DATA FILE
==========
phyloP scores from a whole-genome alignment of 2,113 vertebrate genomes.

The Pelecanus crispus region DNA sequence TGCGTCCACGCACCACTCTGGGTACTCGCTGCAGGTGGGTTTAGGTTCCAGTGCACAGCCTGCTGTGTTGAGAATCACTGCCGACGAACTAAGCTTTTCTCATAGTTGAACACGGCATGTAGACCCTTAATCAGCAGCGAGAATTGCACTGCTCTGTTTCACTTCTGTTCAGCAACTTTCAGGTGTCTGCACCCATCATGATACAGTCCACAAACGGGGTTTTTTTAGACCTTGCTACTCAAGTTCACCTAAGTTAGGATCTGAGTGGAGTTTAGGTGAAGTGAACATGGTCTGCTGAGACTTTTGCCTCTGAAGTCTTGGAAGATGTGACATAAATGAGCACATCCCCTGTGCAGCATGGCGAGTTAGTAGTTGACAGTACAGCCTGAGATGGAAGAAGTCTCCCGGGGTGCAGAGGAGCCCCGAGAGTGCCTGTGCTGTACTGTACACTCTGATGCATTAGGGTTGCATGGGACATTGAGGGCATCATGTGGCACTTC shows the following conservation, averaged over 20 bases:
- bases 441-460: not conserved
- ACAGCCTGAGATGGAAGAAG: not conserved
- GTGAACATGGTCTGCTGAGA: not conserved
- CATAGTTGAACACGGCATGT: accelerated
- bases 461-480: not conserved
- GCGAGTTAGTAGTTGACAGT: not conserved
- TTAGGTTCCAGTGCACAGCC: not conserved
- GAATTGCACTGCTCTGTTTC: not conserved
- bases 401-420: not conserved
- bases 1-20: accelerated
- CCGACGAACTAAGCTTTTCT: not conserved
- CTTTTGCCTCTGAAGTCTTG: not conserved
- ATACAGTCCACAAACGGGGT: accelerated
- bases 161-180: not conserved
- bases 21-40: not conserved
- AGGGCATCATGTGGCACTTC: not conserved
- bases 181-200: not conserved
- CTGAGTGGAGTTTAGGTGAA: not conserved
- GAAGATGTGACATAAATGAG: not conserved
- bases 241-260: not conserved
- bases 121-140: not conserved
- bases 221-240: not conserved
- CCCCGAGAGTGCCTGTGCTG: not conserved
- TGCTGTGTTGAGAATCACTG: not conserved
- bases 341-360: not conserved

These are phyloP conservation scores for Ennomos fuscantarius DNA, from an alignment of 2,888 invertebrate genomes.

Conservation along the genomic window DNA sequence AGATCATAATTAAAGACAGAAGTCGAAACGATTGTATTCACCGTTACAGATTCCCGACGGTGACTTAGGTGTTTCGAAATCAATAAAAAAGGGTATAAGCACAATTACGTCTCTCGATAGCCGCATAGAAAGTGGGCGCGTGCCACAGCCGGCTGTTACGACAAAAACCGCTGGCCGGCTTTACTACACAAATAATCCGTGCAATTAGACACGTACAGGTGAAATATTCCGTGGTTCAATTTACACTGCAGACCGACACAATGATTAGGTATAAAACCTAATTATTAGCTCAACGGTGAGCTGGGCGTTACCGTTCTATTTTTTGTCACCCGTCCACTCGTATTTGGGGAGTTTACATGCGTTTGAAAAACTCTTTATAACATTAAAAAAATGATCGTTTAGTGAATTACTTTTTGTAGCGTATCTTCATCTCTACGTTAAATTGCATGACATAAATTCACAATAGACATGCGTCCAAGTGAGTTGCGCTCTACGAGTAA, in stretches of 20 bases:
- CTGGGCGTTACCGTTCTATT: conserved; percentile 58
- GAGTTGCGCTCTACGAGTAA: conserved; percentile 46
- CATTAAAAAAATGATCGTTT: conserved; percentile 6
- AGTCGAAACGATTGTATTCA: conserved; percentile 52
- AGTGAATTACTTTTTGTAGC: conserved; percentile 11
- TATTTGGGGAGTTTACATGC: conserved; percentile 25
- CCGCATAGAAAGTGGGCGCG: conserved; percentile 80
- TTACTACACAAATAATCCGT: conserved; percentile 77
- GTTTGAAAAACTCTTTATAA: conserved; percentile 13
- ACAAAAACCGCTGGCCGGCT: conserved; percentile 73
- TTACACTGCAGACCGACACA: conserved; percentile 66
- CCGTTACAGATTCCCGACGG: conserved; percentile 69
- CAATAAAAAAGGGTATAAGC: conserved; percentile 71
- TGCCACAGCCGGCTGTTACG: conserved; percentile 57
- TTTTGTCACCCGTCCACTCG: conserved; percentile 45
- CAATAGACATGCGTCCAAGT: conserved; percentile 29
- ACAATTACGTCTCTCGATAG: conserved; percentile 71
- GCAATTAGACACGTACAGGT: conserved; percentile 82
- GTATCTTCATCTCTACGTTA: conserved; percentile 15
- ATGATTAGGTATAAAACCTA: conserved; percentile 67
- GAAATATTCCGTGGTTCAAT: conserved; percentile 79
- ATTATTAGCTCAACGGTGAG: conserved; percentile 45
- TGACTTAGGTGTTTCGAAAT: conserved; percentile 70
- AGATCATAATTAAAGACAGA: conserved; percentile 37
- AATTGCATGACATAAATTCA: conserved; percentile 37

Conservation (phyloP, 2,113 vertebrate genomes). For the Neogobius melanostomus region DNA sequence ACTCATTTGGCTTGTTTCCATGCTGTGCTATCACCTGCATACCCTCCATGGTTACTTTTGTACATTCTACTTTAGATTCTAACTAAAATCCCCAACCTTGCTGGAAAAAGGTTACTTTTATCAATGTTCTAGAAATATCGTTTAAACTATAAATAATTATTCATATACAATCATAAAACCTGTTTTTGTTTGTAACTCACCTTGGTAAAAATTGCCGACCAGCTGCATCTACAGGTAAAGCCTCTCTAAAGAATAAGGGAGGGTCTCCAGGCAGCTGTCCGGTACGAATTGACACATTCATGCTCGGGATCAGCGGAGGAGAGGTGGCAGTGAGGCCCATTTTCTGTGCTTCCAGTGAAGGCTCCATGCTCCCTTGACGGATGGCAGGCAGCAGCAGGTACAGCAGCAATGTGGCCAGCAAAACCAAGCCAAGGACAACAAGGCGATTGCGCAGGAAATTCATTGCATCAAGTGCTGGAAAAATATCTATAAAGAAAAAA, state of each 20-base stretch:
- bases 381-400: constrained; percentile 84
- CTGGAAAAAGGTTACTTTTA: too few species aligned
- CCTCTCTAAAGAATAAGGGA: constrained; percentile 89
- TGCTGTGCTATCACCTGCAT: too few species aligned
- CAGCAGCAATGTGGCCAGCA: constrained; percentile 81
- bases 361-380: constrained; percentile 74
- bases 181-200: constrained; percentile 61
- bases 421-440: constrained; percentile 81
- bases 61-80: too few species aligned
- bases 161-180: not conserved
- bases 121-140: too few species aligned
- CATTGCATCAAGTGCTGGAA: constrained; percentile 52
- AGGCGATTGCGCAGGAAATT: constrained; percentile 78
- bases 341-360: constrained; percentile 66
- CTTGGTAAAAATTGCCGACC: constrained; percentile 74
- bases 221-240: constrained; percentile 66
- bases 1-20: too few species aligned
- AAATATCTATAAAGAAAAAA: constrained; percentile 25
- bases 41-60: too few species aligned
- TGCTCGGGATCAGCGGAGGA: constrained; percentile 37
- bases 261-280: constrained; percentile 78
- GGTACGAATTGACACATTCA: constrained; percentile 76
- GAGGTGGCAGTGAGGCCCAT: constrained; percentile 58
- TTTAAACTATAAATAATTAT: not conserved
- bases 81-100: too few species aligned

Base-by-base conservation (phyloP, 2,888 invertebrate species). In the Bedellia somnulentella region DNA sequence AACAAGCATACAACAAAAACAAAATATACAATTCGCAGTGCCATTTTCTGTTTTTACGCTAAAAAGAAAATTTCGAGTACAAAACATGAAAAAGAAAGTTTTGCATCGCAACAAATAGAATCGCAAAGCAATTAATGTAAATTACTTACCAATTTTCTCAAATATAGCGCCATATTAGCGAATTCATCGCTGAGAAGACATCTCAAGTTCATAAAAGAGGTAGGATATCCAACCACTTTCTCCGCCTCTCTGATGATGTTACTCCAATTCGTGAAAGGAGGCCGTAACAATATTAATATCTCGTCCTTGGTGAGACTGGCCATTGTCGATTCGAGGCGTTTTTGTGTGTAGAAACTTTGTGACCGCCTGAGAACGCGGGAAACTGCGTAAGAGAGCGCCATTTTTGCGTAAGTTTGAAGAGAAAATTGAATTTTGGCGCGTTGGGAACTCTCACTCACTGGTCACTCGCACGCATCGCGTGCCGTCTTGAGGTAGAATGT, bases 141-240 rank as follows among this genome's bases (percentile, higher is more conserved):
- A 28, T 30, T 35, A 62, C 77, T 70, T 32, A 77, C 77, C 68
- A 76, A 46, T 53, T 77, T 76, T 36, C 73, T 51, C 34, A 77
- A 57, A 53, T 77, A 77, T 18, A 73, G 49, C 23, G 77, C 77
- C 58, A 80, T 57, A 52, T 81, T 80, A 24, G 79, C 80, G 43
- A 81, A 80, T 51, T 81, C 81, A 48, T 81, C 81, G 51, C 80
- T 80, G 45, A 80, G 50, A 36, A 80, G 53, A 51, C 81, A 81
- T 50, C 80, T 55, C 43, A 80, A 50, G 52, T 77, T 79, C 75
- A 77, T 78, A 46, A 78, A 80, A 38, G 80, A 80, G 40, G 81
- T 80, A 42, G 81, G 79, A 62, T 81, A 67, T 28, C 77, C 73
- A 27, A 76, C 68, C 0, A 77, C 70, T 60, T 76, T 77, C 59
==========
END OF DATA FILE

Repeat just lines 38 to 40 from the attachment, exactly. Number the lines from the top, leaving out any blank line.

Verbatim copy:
- GTTTGAAAAACTCTTTATAA: conserved; percentile 13
- ACAAAAACCGCTGGCCGGCT: conserved; percentile 73
- TTACACTGCAGACCGACACA: conserved; percentile 66